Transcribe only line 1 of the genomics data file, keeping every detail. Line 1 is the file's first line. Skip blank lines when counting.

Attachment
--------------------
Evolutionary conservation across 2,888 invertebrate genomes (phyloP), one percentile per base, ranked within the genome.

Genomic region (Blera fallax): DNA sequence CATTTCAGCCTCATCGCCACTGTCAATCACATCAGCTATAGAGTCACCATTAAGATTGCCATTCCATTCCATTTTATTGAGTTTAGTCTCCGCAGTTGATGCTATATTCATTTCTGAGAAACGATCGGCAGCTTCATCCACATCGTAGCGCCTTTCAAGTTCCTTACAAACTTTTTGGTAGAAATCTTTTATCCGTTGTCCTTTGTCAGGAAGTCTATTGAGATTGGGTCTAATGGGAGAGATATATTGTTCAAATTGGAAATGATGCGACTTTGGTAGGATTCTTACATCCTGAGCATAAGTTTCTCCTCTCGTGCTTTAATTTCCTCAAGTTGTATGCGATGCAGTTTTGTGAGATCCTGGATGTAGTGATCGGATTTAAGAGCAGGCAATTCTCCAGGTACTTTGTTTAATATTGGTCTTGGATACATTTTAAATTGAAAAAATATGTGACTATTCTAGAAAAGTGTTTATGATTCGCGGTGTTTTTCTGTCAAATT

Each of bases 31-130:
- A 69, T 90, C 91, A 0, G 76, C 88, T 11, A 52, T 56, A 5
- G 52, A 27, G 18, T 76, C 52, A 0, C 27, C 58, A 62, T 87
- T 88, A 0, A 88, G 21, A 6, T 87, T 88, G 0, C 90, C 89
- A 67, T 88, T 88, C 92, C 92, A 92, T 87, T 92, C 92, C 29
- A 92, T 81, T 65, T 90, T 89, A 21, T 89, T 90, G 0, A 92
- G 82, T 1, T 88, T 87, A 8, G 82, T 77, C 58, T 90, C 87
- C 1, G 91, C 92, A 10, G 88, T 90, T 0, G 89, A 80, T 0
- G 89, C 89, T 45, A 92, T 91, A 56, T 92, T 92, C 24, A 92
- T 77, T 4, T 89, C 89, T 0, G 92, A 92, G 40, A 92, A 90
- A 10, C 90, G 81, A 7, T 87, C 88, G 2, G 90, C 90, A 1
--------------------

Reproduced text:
Evolutionary conservation across 2,888 invertebrate genomes (phyloP), one percentile per base, ranked within the genome.